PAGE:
“The more luxury housing, dorms and other forms of housing that get built, the more existing middle-market housing stock becomes available,” Tye said.
The luxury side of the Boston housing market is having no problem finding buyers and renters to migrate into the upper echelon. Several hotel-branded luxury condo projects like the St. Regis Residences and Raffles Back Bay Hotel & Residences are either under construction or in the planning stages across the city.
The Fenway, which has broadened its residential appeal from a haven for off-campus student housing in recent years, has seen a rise in luxury housing stock thanks to developer Samuels & Associates.
Pierce Boston, a 30-story apartment and condo tower on the Fenway stretch of the Emerald Necklace, has exceeded the developer’s expectations. The project includes 240 rental units and 109 condos. Six months after residents started moving in, only nine condos are available and the rental side is 95% occupied, Samuels & Associates Chief Operating Officer and principal Leslie Cohen said.
“For us, it signifies Fenway as a really strong submarket where people want to live, invest time and spend their dollars for the long-term,” Cohen said.
Developers are responding to calls from city leadership to deliver more housing, and Cohen remains optimistic over how the sector will perform in the coming year. The HYM Investment Group also plans to help move Boston closer to its 2030 housing goal. The residential component of the developer’s 2.9M SF Bulfinch Crossing mixed-use development will add more than 800 residential units in downtown Boston.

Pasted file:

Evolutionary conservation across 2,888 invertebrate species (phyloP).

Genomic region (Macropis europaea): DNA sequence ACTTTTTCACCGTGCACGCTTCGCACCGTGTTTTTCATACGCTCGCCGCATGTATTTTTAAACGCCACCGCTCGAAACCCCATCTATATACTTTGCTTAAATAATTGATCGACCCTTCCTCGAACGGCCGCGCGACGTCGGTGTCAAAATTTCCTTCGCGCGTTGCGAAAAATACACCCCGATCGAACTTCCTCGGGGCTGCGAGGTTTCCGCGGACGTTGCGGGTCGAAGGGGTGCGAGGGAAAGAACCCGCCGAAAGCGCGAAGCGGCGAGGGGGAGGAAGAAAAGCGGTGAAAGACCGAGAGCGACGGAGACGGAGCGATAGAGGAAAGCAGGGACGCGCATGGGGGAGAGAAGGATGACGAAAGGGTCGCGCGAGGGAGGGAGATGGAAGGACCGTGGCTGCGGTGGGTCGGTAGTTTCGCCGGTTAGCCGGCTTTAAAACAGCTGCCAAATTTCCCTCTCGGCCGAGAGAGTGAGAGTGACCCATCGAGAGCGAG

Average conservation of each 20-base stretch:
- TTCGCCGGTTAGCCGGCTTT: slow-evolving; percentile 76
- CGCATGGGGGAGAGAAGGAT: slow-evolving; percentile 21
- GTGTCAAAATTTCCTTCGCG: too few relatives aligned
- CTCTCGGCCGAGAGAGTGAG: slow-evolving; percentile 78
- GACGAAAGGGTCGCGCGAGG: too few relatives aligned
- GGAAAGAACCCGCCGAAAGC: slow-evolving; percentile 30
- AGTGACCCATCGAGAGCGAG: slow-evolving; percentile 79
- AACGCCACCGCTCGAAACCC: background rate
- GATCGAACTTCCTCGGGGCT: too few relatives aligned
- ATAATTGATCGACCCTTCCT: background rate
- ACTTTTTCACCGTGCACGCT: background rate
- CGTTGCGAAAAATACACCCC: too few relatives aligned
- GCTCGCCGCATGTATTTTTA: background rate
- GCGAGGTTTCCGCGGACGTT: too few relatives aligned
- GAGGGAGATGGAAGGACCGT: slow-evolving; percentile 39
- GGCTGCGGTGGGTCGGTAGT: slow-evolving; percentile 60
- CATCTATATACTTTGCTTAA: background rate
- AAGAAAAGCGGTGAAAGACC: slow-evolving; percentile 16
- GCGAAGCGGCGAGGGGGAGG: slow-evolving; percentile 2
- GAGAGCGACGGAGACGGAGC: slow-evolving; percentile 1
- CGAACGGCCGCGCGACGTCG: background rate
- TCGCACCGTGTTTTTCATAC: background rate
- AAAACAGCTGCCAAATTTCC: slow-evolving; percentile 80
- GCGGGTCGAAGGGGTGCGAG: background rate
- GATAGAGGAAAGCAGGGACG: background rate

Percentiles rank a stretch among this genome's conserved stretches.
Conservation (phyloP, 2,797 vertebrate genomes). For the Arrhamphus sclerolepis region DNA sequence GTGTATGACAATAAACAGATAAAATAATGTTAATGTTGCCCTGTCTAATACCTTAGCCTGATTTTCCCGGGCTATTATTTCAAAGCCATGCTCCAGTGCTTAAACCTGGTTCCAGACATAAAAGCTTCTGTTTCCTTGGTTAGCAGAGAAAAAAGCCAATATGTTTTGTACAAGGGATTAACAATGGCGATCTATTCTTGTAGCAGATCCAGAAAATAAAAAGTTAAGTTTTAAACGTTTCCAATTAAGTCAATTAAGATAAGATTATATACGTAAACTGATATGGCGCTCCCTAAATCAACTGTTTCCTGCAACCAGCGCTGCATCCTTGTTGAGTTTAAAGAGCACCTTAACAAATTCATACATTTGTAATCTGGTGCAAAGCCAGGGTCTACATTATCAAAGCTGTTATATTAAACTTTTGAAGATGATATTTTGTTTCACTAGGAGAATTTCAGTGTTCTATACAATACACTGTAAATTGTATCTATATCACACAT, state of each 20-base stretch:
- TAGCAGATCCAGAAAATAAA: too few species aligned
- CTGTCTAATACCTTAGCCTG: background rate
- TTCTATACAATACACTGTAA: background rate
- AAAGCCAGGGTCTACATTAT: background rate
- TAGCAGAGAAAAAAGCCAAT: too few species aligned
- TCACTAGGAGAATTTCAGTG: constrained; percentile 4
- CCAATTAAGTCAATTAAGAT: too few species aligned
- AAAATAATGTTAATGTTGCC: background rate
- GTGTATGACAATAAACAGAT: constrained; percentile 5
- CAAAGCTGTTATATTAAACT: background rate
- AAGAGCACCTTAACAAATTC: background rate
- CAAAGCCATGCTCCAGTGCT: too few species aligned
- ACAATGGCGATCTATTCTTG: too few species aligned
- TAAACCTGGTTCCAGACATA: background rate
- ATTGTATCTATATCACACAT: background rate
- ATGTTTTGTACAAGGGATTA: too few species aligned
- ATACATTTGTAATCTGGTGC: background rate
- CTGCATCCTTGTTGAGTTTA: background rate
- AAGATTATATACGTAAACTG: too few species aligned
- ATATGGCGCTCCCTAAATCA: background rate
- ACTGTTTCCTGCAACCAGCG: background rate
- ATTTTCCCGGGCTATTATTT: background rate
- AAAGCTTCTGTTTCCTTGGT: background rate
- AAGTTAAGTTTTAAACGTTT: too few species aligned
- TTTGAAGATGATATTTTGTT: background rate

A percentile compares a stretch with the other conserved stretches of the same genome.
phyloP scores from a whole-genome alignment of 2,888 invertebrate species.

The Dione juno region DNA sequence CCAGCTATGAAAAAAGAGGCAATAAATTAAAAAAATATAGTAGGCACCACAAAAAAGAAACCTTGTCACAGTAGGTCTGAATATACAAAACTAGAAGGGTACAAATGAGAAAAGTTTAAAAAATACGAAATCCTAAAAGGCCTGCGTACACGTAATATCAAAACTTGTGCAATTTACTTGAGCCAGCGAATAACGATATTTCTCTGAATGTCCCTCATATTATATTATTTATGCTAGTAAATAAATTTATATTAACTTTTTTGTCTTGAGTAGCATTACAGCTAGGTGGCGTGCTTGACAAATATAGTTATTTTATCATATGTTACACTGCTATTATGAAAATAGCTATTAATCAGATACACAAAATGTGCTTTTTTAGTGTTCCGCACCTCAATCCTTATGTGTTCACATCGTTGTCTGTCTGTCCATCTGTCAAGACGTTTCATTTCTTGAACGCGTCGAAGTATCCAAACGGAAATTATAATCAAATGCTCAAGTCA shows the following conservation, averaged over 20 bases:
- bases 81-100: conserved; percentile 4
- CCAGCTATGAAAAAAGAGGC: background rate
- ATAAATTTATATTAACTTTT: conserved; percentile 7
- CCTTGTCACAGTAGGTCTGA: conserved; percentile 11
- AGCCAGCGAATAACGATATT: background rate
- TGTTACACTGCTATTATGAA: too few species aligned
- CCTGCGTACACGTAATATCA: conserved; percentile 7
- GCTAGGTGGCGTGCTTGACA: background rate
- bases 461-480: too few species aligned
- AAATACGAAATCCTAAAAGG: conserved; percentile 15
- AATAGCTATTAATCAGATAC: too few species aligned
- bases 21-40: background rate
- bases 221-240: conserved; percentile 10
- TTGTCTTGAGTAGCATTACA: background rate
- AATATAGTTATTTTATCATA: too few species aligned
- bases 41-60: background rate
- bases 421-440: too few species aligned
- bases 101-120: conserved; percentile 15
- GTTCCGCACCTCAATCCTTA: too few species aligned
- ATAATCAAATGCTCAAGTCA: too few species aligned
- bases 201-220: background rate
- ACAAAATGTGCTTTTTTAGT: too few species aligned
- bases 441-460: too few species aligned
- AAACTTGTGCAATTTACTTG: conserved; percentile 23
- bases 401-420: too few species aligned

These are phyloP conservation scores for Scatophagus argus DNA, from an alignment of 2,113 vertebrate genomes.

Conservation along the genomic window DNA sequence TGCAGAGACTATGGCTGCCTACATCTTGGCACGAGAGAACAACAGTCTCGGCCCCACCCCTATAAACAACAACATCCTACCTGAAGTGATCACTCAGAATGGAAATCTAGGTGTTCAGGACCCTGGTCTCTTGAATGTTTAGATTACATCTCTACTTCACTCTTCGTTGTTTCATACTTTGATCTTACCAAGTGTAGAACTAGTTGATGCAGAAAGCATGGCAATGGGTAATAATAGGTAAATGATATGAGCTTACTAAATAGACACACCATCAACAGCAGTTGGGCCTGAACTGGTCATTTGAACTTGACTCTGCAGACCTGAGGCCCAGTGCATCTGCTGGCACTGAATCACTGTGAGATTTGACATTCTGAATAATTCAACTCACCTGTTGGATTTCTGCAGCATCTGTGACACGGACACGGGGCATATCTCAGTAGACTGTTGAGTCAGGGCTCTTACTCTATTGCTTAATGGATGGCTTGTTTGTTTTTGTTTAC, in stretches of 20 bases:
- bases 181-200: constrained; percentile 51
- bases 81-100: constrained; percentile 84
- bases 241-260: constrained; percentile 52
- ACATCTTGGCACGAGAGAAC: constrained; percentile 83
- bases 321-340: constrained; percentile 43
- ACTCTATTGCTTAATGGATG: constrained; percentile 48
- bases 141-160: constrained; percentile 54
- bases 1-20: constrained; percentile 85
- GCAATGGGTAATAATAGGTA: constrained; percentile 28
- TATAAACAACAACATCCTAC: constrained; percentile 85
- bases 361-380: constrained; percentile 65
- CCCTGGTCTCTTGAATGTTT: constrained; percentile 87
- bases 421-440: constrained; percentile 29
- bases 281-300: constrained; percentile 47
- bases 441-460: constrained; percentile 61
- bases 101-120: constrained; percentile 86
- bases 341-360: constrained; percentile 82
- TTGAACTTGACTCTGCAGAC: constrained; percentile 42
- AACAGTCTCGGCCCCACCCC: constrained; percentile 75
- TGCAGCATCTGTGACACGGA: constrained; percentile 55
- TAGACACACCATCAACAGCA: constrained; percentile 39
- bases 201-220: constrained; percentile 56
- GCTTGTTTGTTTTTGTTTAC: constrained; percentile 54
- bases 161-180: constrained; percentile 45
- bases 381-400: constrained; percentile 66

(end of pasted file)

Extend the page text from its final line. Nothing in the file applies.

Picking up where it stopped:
HYM also owns Suffolk Downs, a 161-acre site in East Boston the city has touted as its preferred location for Amazon should the Seattle-based company decide to locate HQ2 in New England.
Before Amazon announced its search for a second headquarters, HYM indicated it planned to transform the former racetrack into a mixed-use development. The project could include up to 10,000 units of housing if HQ2 goes elsewhere, according to HYM Investment Group Partner and Director of Development Douglas Manz. But the developer stressed a more concerted effort is needed to alleviate Greater Boston of its housing crisis.
“The surrounding region needs to create housing supply, and it can’t just be Boston and Cambridge by themselves,” Manz said. “It has to be a comprehensive regional effort.”
The mayors of 15 regional municipalities, including Boston and Cambridge, set a goal in early October of 185,000 new housing units by 2030. This Metro Mayors Coalition acknowledged not enough was being done to keep up with job growth. While the towns and cities that make up the coalition have grown by a combined 110,000 residents and added 148,000 new jobs since 2010, only 32,500 housing units have been permitted. Manz thinks it is a step in the right direction.
“Boston can do a lot, but it can’t solve the region’s housing problem on its own,” he said. “We need to build more housing supply, or we could hinder our growth.”
Hear Tye, Cohen, Manz and others at Bisnow’s Multifamily Annual Conference New England Nov. 8 at the Colonnade Hotel.